4. On a stable TAF-containing ART that also includes at least 2 other antiretrovirals, with no changes in the 12 months prior to entry (except for a switch to a co-formulated tablet from the component tablets or a switch from ritonavir to cobicistat)
  5. Lumbar spine, femoral neck or total hip BMD T-score ≤-1.0 from a DXA scan within the past 48 weeks
  6. If receiving testosterone or estrogen replacement therapy, on a stable dose for ≥3 months prior to enrollment without plan to change dose during the study period.
  7. Acceptable blood laboratory values at screening visit:

    • CD4+ T-cell count ≥200 cells/µL
    • Phosphate ≥2mg/dL
    • 25-hydroxyvitamin D level ≥10 ng/ml
    • Calculated creatinine clearance (CrCl) ≥50 mL/min as estimated by the Cockcroft-Gault equation*:

      • For men = CrCl (mL/min) = (140 - age in years) x (body weight in kg) ÷ (serum creatinine in mg/dL x 72)

    For women, multiply the above result by 0.85

  8. For women of reproductive potential, negative serum or urine pregnancy test prior to screening and a negative urine pregnancy test at the entry visit prior to randomization and agreeable to using a contraceptive of choice during the study period.

"Women of reproductive potential" are defined as women who have not been post-menopausal for at least 24 consecutive months (i.e., who have had menses within the preceding 24 months) and have not undergone surgical sterilization (i.e., hysterectomy, bilateral oophorectomy, or tubal ligation; participant report sufficient)

Exclusion Criteria:

  1. Current systemic glucocorticoid use
  2. Lumbar spine, femoral neck or total hip BMD T-score <-3.0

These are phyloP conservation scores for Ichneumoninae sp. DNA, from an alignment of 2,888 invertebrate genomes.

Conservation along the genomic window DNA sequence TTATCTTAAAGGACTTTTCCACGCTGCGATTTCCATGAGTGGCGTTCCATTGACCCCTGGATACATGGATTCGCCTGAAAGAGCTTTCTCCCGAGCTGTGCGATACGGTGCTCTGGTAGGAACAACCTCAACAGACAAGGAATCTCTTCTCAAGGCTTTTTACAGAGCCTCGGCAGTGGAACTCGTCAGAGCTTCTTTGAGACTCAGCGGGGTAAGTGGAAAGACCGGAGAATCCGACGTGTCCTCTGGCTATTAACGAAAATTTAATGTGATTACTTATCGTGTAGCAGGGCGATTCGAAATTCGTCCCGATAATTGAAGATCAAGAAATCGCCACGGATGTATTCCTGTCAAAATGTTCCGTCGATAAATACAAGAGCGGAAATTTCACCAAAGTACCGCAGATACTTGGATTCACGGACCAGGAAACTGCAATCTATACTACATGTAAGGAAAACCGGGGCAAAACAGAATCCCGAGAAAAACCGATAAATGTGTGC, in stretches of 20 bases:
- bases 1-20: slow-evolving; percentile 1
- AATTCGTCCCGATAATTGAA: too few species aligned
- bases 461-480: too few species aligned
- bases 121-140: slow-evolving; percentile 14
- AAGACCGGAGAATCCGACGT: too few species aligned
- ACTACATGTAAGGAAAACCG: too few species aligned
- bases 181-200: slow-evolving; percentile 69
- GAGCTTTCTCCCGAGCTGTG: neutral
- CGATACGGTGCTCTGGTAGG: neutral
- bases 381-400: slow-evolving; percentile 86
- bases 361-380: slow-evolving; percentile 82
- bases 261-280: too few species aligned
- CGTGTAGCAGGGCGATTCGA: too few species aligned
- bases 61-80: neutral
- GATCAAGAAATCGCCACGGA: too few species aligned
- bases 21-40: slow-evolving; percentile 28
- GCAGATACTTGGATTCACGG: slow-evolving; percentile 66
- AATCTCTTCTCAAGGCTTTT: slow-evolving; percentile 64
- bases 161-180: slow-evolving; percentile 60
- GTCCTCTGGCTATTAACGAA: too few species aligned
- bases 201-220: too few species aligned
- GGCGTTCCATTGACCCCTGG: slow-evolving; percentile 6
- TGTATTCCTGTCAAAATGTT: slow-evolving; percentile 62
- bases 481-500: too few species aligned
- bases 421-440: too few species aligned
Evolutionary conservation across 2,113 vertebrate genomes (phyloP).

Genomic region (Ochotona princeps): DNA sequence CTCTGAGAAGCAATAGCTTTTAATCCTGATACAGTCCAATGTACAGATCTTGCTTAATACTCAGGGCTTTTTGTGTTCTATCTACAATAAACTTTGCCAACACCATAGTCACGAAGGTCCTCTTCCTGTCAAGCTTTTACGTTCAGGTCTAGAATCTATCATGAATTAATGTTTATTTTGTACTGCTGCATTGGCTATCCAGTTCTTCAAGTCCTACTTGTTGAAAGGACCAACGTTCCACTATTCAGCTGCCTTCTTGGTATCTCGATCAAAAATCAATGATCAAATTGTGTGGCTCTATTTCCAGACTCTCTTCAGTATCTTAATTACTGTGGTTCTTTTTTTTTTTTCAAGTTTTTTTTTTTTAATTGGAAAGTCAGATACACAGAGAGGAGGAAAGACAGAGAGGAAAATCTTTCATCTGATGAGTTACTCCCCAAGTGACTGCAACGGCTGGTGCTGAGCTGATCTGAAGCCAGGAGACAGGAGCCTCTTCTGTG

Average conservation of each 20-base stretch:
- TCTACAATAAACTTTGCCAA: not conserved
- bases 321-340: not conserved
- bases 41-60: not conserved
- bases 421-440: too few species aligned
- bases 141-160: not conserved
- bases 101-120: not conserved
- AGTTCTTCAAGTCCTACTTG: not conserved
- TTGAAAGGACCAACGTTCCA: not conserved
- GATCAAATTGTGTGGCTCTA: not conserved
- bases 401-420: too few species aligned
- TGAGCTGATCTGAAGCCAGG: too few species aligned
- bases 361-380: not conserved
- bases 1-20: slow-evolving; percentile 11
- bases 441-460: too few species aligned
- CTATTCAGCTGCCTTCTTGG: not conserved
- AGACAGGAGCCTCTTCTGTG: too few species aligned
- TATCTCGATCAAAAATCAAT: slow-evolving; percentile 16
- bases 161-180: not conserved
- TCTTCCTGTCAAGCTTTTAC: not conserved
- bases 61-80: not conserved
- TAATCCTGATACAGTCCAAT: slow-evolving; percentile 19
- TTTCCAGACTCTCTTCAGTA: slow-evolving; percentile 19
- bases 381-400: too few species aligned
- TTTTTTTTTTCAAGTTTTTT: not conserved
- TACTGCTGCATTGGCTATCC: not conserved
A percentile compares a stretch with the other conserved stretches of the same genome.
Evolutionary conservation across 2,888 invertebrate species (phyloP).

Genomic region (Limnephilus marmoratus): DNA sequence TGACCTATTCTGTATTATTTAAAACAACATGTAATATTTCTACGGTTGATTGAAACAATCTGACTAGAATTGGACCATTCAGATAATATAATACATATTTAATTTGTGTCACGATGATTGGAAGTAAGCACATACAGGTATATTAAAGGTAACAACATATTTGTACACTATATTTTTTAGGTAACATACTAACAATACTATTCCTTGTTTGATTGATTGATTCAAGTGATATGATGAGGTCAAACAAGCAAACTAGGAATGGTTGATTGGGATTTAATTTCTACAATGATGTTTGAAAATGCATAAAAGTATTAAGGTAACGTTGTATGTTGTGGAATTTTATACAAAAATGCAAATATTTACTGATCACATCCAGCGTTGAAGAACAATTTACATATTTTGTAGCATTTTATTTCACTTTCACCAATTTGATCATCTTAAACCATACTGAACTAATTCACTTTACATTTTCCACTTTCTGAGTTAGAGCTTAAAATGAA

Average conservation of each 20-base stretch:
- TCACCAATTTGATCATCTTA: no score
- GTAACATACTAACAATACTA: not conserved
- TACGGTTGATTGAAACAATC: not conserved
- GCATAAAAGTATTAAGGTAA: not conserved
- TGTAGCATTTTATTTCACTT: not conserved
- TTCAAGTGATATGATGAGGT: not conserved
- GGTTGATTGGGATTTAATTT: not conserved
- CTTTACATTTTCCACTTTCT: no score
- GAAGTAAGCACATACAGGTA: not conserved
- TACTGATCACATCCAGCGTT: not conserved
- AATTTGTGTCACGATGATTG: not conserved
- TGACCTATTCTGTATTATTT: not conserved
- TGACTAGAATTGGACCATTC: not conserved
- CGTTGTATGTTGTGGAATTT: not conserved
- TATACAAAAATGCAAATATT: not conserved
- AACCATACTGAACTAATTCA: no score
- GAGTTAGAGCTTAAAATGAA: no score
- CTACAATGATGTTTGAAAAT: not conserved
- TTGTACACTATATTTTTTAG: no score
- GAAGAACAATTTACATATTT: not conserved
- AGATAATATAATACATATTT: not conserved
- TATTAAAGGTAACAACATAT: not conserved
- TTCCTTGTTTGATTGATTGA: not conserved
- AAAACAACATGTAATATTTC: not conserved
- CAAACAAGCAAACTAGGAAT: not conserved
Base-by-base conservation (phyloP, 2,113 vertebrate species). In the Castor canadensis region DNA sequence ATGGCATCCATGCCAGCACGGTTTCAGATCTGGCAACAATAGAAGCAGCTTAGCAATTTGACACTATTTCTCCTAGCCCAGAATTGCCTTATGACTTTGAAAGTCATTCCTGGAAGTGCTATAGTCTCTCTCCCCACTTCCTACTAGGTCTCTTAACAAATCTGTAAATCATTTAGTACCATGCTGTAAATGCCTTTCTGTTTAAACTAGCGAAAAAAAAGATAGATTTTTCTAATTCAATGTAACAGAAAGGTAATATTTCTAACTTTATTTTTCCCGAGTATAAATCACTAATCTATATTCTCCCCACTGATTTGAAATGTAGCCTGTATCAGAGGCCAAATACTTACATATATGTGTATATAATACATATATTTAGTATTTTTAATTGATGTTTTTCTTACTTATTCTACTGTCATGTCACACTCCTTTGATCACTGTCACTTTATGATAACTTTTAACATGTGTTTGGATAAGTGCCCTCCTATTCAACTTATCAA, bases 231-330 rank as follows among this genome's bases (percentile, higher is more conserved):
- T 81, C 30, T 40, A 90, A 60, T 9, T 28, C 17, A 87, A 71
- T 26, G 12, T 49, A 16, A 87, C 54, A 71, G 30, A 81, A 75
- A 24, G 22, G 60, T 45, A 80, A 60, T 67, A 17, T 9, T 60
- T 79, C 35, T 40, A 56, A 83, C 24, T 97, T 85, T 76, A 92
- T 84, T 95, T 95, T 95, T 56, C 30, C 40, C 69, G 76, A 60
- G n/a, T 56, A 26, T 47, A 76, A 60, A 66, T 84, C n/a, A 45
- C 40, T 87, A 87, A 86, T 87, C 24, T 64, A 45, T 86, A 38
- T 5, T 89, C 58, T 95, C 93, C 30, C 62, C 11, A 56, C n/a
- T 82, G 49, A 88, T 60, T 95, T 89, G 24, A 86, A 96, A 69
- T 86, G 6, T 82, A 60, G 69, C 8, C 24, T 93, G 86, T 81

3. Previous, current pharmacologic treatment, or plan for initiation of therapy for osteoporosis (i.e., bisphosphonates, teriparatide, denosumab, tamoxifen or raloxifene)
  4. Previous fragility fracture (i.e., any fall from a standing height or less that resulted in a fracture)
  5. History of genotypic resistance or phenotypic resistance to either DTG or 3TC. The interpretation of genotypic resistance is based on output from the Stanford HIV Resistance Database (available at https://hivdb.stanford.edu). Isolates with an interpretation of low-level resistance or higher are considered resistant.
  6. History of virologic failure (i.e., confirmed HIV-1 RNA level ≥200 copies/mL after over 6 months of therapy) while on an integrase inhibitor (i.e., raltegravir, elvitegravir, bictegravir, or dolutegravir) or on lamivudine/emtricitabine prior to study enrollment. Any antiretroviral history (even before routine virologic monitoring became standard of care) that would suggest the presence of the M184V mutation should be considered exclusionary
  7. ALT ≥5 X ULN, OR ALT ≥3xULN and bilirubin ≥1.5xULN (with >35% direct bilirubin)
  8. Severe hepatic impairment (Child Pugh Class C)
  9. Anticipated need for antiviral therapy for HCV
  10. Hepatitis B surface antigen positive or Hepatitis B DNA positive
  11. Weight >300 pounds, precluding safe DXA testing
  12. Breastfeeding, pregnancy, or plans to become pregnant during the study
  13. Known allergy/sensitivity to DTG or 3TC.
  14. Receipt or planned receipt of prohibited concomitant medications (See section 5.4)